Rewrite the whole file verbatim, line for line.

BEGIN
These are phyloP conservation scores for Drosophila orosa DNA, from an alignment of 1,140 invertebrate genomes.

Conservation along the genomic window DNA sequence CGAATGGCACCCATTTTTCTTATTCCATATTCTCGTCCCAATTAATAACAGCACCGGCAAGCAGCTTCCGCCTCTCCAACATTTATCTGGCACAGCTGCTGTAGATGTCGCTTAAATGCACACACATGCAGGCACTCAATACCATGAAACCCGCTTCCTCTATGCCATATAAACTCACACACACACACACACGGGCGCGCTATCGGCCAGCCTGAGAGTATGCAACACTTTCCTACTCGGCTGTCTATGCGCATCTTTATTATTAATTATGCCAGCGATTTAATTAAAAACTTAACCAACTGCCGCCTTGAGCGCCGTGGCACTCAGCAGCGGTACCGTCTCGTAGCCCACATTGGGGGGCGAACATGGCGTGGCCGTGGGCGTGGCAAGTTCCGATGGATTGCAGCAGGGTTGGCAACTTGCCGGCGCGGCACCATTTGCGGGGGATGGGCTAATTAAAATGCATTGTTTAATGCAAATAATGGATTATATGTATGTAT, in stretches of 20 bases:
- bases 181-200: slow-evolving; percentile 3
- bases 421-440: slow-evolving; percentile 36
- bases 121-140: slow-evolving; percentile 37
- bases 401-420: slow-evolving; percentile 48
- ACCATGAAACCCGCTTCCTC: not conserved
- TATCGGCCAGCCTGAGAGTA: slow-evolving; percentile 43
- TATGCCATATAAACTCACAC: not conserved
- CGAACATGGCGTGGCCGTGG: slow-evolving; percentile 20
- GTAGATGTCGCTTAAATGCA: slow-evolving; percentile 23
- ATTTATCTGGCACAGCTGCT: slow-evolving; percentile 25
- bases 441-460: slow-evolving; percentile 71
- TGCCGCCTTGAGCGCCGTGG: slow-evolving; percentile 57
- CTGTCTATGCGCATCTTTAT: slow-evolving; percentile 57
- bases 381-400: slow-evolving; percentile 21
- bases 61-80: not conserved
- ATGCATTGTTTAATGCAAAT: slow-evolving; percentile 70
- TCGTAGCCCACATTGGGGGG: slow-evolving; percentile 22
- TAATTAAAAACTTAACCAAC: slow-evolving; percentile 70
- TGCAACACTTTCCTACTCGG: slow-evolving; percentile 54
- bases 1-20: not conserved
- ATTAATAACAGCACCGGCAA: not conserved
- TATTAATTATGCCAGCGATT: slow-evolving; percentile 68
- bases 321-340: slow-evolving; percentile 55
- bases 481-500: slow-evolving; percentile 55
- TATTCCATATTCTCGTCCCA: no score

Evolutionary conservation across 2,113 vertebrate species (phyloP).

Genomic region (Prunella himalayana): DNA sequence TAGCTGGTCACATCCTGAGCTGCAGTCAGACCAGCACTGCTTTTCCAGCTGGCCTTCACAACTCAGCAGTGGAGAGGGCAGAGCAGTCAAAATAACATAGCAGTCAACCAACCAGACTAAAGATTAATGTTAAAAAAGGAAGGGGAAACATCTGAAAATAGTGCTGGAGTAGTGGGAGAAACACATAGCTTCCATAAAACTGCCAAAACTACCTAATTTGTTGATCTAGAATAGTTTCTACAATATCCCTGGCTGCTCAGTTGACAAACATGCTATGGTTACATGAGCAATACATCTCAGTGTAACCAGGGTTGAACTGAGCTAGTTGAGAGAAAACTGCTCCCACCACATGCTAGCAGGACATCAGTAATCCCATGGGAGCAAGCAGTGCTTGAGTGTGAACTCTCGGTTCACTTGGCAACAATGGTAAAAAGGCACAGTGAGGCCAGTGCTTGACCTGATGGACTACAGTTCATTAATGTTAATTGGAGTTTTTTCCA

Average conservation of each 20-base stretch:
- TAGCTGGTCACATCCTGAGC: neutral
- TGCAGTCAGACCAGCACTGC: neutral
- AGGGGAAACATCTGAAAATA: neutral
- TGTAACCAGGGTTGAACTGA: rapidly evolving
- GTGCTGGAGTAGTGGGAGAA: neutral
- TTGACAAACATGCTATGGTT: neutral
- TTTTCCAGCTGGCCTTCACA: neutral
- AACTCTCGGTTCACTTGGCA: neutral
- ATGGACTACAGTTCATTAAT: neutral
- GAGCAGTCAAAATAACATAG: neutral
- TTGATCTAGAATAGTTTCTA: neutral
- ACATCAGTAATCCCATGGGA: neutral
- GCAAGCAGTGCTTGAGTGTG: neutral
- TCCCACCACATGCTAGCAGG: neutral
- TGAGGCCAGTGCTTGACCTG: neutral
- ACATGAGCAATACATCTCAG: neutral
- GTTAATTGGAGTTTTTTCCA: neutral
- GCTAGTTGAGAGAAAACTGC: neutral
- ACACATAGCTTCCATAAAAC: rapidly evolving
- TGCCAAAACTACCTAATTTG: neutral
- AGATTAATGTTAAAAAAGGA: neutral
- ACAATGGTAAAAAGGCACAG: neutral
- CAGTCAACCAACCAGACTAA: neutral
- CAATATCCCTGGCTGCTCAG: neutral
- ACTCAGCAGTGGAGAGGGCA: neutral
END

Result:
These are phyloP conservation scores for Drosophila orosa DNA, from an alignment of 1,140 invertebrate genomes.

Conservation along the genomic window DNA sequence CGAATGGCACCCATTTTTCTTATTCCATATTCTCGTCCCAATTAATAACAGCACCGGCAAGCAGCTTCCGCCTCTCCAACATTTATCTGGCACAGCTGCTGTAGATGTCGCTTAAATGCACACACATGCAGGCACTCAATACCATGAAACCCGCTTCCTCTATGCCATATAAACTCACACACACACACACACGGGCGCGCTATCGGCCAGCCTGAGAGTATGCAACACTTTCCTACTCGGCTGTCTATGCGCATCTTTATTATTAATTATGCCAGCGATTTAATTAAAAACTTAACCAACTGCCGCCTTGAGCGCCGTGGCACTCAGCAGCGGTACCGTCTCGTAGCCCACATTGGGGGGCGAACATGGCGTGGCCGTGGGCGTGGCAAGTTCCGATGGATTGCAGCAGGGTTGGCAACTTGCCGGCGCGGCACCATTTGCGGGGGATGGGCTAATTAAAATGCATTGTTTAATGCAAATAATGGATTATATGTATGTAT, in stretches of 20 bases:
- bases 181-200: slow-evolving; percentile 3
- bases 421-440: slow-evolving; percentile 36
- bases 121-140: slow-evolving; percentile 37
- bases 401-420: slow-evolving; percentile 48
- ACCATGAAACCCGCTTCCTC: not conserved
- TATCGGCCAGCCTGAGAGTA: slow-evolving; percentile 43
- TATGCCATATAAACTCACAC: not conserved
- CGAACATGGCGTGGCCGTGG: slow-evolving; percentile 20
- GTAGATGTCGCTTAAATGCA: slow-evolving; percentile 23
- ATTTATCTGGCACAGCTGCT: slow-evolving; percentile 25
- bases 441-460: slow-evolving; percentile 71
- TGCCGCCTTGAGCGCCGTGG: slow-evolving; percentile 57
- CTGTCTATGCGCATCTTTAT: slow-evolving; percentile 57
- bases 381-400: slow-evolving; percentile 21
- bases 61-80: not conserved
- ATGCATTGTTTAATGCAAAT: slow-evolving; percentile 70
- TCGTAGCCCACATTGGGGGG: slow-evolving; percentile 22
- TAATTAAAAACTTAACCAAC: slow-evolving; percentile 70
- TGCAACACTTTCCTACTCGG: slow-evolving; percentile 54
- bases 1-20: not conserved
- ATTAATAACAGCACCGGCAA: not conserved
- TATTAATTATGCCAGCGATT: slow-evolving; percentile 68
- bases 321-340: slow-evolving; percentile 55
- bases 481-500: slow-evolving; percentile 55
- TATTCCATATTCTCGTCCCA: no score

Evolutionary conservation across 2,113 vertebrate species (phyloP).

Genomic region (Prunella himalayana): DNA sequence TAGCTGGTCACATCCTGAGCTGCAGTCAGACCAGCACTGCTTTTCCAGCTGGCCTTCACAACTCAGCAGTGGAGAGGGCAGAGCAGTCAAAATAACATAGCAGTCAACCAACCAGACTAAAGATTAATGTTAAAAAAGGAAGGGGAAACATCTGAAAATAGTGCTGGAGTAGTGGGAGAAACACATAGCTTCCATAAAACTGCCAAAACTACCTAATTTGTTGATCTAGAATAGTTTCTACAATATCCCTGGCTGCTCAGTTGACAAACATGCTATGGTTACATGAGCAATACATCTCAGTGTAACCAGGGTTGAACTGAGCTAGTTGAGAGAAAACTGCTCCCACCACATGCTAGCAGGACATCAGTAATCCCATGGGAGCAAGCAGTGCTTGAGTGTGAACTCTCGGTTCACTTGGCAACAATGGTAAAAAGGCACAGTGAGGCCAGTGCTTGACCTGATGGACTACAGTTCATTAATGTTAATTGGAGTTTTTTCCA

Average conservation of each 20-base stretch:
- TAGCTGGTCACATCCTGAGC: neutral
- TGCAGTCAGACCAGCACTGC: neutral
- AGGGGAAACATCTGAAAATA: neutral
- TGTAACCAGGGTTGAACTGA: rapidly evolving
- GTGCTGGAGTAGTGGGAGAA: neutral
- TTGACAAACATGCTATGGTT: neutral
- TTTTCCAGCTGGCCTTCACA: neutral
- AACTCTCGGTTCACTTGGCA: neutral
- ATGGACTACAGTTCATTAAT: neutral
- GAGCAGTCAAAATAACATAG: neutral
- TTGATCTAGAATAGTTTCTA: neutral
- ACATCAGTAATCCCATGGGA: neutral
- GCAAGCAGTGCTTGAGTGTG: neutral
- TCCCACCACATGCTAGCAGG: neutral
- TGAGGCCAGTGCTTGACCTG: neutral
- ACATGAGCAATACATCTCAG: neutral
- GTTAATTGGAGTTTTTTCCA: neutral
- GCTAGTTGAGAGAAAACTGC: neutral
- ACACATAGCTTCCATAAAAC: rapidly evolving
- TGCCAAAACTACCTAATTTG: neutral
- AGATTAATGTTAAAAAAGGA: neutral
- ACAATGGTAAAAAGGCACAG: neutral
- CAGTCAACCAACCAGACTAA: neutral
- CAATATCCCTGGCTGCTCAG: neutral
- ACTCAGCAGTGGAGAGGGCA: neutral